There is yet another way to locate the drawing pen in Liberty BASIC turtle graphics. The pen will move the desired distance in the current direction when a GO command is issued, like this:

     print #gr, "go 10"
     print #gr, "go ";d

If the pen is DOWN, a line will be drawn from the current pen position in the current direction, and it will be the length specified. If the pen is UP, the pen will move to the new position, but no line will be drawn.

We may also locate the pen in the desired x, y position with the PLACE command, which moves the pen to the position indicated without drawing. This isn't really a part of turtle graphics, even though it is a part of Liberty BASIC graphics, so we won't use it here.

We can also move the drawing pen with a SET X Y command. This command draws a point in the x, y location given.

     print #gr, "set 100 20"
     x = 100 : y = 20
     print #gr, "set ";x;" ";y


In the GO command that was mentioned earlier, we stated that the pen would travel the distance indicated in the CURRENT DIRECTION. When a graphicbox or graphics window is first opened, the direction is NORTH. We can return the direction to the default NORTH direction whenever we want by issuing a NORTH command:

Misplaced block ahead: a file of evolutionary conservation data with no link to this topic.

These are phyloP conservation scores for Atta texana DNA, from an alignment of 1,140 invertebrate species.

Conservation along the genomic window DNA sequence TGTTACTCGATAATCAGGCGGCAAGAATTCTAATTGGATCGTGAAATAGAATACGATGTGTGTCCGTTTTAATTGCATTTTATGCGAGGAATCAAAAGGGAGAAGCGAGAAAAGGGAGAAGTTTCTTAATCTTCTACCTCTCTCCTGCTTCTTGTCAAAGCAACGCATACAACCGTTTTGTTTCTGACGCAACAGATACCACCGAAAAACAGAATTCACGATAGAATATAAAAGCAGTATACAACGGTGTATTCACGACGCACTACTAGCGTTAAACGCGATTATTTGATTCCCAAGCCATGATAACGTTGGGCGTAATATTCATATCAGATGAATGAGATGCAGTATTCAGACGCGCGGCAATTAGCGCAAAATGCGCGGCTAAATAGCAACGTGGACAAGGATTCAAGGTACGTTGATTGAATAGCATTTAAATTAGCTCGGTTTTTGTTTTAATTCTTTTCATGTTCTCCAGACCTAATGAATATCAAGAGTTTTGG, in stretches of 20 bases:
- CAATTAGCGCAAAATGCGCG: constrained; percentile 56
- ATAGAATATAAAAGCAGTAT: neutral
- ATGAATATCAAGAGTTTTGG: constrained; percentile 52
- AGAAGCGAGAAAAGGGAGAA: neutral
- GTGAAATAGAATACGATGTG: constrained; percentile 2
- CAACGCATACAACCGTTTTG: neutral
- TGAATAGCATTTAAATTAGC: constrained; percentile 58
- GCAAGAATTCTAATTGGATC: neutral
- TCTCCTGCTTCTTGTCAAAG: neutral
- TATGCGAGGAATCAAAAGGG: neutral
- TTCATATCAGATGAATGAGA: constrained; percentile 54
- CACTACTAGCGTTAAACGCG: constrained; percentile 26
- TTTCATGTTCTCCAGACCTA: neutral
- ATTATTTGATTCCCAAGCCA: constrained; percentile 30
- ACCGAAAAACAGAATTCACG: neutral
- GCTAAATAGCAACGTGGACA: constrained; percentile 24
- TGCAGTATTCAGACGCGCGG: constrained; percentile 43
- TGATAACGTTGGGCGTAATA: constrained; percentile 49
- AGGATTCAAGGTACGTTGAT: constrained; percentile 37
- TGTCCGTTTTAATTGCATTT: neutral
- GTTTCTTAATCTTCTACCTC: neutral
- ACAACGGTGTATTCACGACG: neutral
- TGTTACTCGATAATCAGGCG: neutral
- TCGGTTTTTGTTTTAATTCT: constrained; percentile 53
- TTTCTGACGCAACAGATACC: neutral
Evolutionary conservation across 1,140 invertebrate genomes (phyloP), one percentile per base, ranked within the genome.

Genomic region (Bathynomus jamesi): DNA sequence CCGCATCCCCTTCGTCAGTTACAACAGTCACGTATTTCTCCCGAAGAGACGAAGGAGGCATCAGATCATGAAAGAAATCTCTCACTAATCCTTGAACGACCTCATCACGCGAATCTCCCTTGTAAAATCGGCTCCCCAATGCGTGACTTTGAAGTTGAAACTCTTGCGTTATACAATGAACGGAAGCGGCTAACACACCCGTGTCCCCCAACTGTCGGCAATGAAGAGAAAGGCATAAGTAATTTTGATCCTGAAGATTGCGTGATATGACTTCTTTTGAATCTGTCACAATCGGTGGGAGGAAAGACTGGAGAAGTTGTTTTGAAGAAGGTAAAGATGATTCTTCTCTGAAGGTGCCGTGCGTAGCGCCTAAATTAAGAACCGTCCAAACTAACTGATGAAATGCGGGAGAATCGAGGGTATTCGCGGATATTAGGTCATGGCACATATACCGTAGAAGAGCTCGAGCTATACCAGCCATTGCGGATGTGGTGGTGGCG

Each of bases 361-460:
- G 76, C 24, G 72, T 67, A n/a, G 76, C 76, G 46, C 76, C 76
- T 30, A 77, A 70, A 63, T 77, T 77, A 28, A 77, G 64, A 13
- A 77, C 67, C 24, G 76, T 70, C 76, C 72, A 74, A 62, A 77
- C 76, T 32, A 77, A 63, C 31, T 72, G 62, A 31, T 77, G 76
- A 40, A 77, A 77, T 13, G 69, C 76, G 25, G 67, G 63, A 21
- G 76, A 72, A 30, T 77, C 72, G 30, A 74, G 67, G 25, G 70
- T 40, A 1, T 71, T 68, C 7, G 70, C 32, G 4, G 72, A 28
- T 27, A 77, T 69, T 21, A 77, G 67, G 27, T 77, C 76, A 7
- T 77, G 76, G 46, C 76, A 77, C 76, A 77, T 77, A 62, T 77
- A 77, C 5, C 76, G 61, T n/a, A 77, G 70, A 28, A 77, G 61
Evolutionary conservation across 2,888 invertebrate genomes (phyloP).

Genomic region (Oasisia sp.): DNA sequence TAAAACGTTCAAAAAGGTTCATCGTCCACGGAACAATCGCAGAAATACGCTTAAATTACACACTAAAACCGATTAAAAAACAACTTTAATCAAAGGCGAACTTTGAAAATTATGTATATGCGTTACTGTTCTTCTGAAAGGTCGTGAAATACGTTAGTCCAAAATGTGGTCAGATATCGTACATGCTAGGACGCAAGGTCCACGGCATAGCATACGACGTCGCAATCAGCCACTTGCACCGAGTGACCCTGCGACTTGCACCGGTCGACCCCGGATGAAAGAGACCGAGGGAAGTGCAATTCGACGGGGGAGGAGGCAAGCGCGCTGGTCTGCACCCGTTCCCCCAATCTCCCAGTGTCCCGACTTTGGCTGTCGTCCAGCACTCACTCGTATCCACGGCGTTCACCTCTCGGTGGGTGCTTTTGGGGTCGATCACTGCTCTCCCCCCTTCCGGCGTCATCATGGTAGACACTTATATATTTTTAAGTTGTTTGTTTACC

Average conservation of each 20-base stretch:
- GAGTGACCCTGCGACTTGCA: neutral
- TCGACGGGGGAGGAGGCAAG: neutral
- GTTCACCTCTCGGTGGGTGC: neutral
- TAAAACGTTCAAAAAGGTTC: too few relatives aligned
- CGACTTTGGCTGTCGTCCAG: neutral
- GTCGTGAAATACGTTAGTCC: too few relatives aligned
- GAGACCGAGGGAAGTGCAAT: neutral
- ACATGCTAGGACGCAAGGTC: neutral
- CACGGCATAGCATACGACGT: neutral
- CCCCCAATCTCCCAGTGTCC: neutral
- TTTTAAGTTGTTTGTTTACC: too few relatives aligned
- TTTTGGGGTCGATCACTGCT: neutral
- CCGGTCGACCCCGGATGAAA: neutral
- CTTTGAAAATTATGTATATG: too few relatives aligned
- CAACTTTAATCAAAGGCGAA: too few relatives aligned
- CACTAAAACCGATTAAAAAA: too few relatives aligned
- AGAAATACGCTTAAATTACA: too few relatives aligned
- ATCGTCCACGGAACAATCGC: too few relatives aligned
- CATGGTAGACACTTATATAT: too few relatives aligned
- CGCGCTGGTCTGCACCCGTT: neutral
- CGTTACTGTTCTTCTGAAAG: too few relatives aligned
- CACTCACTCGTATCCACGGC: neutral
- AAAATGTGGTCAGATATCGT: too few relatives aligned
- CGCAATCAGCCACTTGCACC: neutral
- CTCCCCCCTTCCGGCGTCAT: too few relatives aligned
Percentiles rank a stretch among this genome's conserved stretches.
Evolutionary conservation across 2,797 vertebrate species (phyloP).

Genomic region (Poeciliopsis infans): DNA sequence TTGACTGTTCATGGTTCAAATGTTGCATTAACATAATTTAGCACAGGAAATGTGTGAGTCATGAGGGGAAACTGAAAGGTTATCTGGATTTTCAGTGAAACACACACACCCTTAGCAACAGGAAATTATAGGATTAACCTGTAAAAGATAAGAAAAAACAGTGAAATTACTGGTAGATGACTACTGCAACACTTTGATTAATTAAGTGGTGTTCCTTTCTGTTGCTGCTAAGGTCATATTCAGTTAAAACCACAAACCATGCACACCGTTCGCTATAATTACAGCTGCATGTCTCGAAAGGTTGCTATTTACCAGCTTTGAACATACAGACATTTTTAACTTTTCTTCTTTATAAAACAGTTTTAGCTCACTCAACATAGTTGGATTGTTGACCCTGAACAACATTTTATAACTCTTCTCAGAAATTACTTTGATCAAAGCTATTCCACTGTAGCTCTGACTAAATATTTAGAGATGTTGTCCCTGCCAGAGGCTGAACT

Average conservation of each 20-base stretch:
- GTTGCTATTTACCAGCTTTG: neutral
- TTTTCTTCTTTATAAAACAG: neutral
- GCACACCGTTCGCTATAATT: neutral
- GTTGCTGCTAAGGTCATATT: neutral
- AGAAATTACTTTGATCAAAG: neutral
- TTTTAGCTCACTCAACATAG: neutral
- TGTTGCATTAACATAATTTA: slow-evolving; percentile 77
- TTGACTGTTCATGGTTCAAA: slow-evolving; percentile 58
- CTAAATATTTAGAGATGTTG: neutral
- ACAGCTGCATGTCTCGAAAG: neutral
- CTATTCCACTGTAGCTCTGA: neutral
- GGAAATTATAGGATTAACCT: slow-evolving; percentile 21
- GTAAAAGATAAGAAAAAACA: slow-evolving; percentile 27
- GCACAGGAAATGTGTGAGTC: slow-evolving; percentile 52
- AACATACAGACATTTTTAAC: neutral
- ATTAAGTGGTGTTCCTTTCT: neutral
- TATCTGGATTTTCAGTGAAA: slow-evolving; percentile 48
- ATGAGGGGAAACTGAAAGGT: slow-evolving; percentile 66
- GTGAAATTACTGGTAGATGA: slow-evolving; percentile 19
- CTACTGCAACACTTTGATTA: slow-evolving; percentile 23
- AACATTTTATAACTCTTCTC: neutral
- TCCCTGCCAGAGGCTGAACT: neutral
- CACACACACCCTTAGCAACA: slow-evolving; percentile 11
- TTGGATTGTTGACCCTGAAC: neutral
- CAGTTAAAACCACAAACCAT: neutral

print #gr, "north"

The direction of travel can be changed with a TURN A command. A will be the number of degrees in the angle used to turn the pen direction. An angle of 180 will reverse the direction. An angle of 90 will cause the pen to begin traveling at a right angle to the current direction. When a TURN command is issued, the pen does not move. It turns while staying at the same x, y location.

If the angle specified is positive, the direction will change in a clockwise direction. If it is negative, the change will be in a counter-clockwise direction.

     print #gr, "turn 90"
     a = 90
     print #gr, "turn ";a

There are 360 degrees in a circle. You can specify an angle that is greater than 360 degrees. In that case, the drawing direction will make a full rotation for each multiple of 360 degrees, and the remainder is the actual angle of change. For example, if you specify an angle of 450, the first 360 degrees will simply place the drawing pen so that it is heading in the same direction as it was before the command, and then it will turn 90 degrees. 450 - 360 = 90. This means that specifying an angle of 450 has exactly the same result as specifying an angle of 90.

If you want the pen to travel towards the "east" or towards the right side of the window, then issue a NORTH command, followed by a TURN 90 command, like this:

     print #gr, "north"
     print #gr, "turn 90"


The example above could be written on a single line, like this:

     print #gr, "north; turn 90"

Graphics commands can be written on a single line within a pair of double quote marks if they are separated by a semi-colon, as above. If graphics text is used, no commands can be added after a semi-colon, but we are not discussing graphics text in this article, so we don't need to worry about this now.


The drawing pen is one pixel wide by default. We can make the pen as wide as we would like by issuing a SIZE command, like this: